Per cinque mesi in un set fotografico improvvisato nel passante della metropolitana di Porta Venezia a Milano, chiedo a sconosciuti di poterli ritrarre con il volto coperto da un sacchetto di plastica, invitando prima dello scatto a lasciare traccia su un foglio di carta con parole e segni, firmando il sacchetto in cui hanno respirato.
Cosa succede quando il flusso urbano di passanti viene interrotto?
Cosa sente il soggetto quando vista e udito sono sommersi dal respiro dentro un sacchetto di plastica?
Cosa succede al ritratto quando il volto è negato?
Quando un incidente genera disconnessione dall’ordinaria quotidianità la realtà si ripropone attraverso nuove forme di percezione e riflessione.
In questo libro ho raccolto e selezionato quindici personaggi, aggiungendo alle tracce lasciate l’immagine del respiro. L’invisibile è reale, il visibile a volte scompare nella ripetizione.
Il libro è disponibile qui
Book available here
The disappearance of identity as an exaltation of the speaking body
In the railway link of the Porta Venezia station in Milan, in a temporary set set up in the exhibition rooms of the Arte Passante association, I ask unknown passers-by for permission to take a portrait of them with their heads tucked into a plastic bag. I also ask them to leave signs of their passage by writing three words of their choice on a sheet of white squared paper. At the end of the performance the bag in which they breathed is marked with their name.The word “portrait” comes from the Latin retrahĕre – to drag out, reveal, expose; but what remains of a portrait when the face is denied? When in the construction of the representation, whether it is a painting or a photograph, the author voluntarily, through narrative tricks – for example a plastic bag – disconnects the ordinary flow of information? The project was born from these considerations, looking for answers, but first of all asking questions: and the first question leaves no way out because it turns into a gesture. The first flow to manage is the breathless passage of the subject who hastily crosses the Porta Venezia railway underpass: “Can I paint a portrait of you with a plastic bag on your head?”The reaction is one of amazement, annoyance but also curiosity. It is immediately clear that the instances of representation leave priority to the performative-relational dimension.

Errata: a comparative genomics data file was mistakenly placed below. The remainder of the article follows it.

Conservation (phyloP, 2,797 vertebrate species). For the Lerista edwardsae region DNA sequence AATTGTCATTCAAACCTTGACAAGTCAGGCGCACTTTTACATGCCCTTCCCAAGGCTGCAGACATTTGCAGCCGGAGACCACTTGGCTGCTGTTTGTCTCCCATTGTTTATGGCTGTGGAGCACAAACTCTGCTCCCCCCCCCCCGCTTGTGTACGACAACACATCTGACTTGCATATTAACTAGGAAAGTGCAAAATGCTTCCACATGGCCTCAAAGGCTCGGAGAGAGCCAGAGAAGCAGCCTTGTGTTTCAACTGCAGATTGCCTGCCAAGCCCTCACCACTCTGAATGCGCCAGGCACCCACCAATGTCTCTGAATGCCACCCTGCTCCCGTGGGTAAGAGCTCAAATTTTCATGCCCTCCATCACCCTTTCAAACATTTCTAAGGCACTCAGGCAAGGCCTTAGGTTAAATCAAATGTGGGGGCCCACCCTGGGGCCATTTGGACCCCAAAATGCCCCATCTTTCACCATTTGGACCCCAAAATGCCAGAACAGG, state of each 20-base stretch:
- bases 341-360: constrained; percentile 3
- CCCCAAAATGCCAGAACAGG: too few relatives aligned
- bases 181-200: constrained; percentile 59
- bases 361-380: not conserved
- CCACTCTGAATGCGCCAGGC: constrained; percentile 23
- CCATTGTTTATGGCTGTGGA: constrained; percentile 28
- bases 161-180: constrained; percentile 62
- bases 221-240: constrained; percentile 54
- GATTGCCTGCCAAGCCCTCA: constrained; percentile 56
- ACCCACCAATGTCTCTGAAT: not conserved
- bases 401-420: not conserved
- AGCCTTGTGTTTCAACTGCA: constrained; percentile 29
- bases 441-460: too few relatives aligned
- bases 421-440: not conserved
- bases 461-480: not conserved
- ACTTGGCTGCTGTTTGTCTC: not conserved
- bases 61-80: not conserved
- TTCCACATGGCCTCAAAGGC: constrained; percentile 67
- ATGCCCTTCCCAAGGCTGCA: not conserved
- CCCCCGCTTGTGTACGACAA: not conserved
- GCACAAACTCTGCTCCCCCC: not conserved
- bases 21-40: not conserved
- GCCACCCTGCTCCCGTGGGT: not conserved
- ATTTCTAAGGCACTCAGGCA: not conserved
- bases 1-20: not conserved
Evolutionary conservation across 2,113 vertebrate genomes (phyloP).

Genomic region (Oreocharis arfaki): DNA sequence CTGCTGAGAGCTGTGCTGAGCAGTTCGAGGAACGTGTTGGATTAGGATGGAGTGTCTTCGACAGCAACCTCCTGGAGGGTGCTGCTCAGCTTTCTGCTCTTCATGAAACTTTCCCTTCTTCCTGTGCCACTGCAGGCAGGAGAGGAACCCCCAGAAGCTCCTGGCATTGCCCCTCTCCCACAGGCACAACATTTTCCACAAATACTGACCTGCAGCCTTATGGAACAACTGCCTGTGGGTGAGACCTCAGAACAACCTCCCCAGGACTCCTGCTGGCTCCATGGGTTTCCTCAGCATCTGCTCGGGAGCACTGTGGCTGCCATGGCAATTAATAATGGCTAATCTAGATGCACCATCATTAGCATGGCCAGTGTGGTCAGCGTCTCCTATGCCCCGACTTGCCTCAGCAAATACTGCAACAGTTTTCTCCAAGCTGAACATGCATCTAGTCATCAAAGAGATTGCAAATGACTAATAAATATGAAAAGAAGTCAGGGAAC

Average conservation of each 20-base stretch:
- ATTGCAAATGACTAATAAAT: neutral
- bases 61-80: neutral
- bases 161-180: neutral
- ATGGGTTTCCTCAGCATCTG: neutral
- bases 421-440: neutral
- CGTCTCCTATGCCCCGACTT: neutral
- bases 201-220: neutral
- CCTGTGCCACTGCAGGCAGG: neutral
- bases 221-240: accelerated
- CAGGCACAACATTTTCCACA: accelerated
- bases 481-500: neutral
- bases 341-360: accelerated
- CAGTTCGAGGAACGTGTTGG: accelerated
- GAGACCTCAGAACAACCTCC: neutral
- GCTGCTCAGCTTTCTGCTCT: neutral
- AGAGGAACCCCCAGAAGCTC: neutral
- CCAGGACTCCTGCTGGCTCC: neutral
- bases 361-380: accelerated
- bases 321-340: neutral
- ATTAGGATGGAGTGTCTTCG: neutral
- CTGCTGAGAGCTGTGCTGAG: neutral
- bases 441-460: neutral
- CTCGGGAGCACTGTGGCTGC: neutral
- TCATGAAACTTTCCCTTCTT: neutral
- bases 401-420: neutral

Not only will the flow of information not flow naturally with the face denied, but also the flow of intercepted passers-by will be disturbed by a crack in their path, which will lead them to the makeshift studio with their faces hidden.A portrait, when the face is hidden, inevitably leads the viewer to focus on finding information from what appears: clothes, colors, the position of the hands. But what is hidden, the face, the look, has not disappeared: he is thinking. The plastic bag becomes an element of the denied gaze, shaped by the breath of the framed subject.
Before covering his face, before becoming invisible, the subject is asked to leave a trace of his passage on a squared paper with a black marker: they are signs, words, drawings, Arabic characters or Chinese ideograms that are transformed in turn in pictures; he is asked to carry these signs with him when for a few seconds he will be isolated from external reality by visualizing them. A space of sensory suspension is therefore created in which sight and hearing limit their extension to the space circumscribed by the plastic bag. In a sort of psychic balance, what the observer does not see is amplified inside the bag in terms of sensations from the subject represented.
The project was designed mainly for the installation: the photographs with the squared sheet marked are not visible, just as the subject’s face is not visible, because everything is placed in the same bag used by the subject to hide the face and in which trace of his breath remains. experience must be reconstructed by the viewer, who will have to discover it by extracting the traces of the passage of unknown passers-by from the plastic bags dangling from the ceiling. I am not the author, the signature on the bag of the subject represented dispels the aura by creating a circular system of sharing intentions that also involves the viewer before or after rummaging in the bags, among the sensations and thoughts of the hidden works.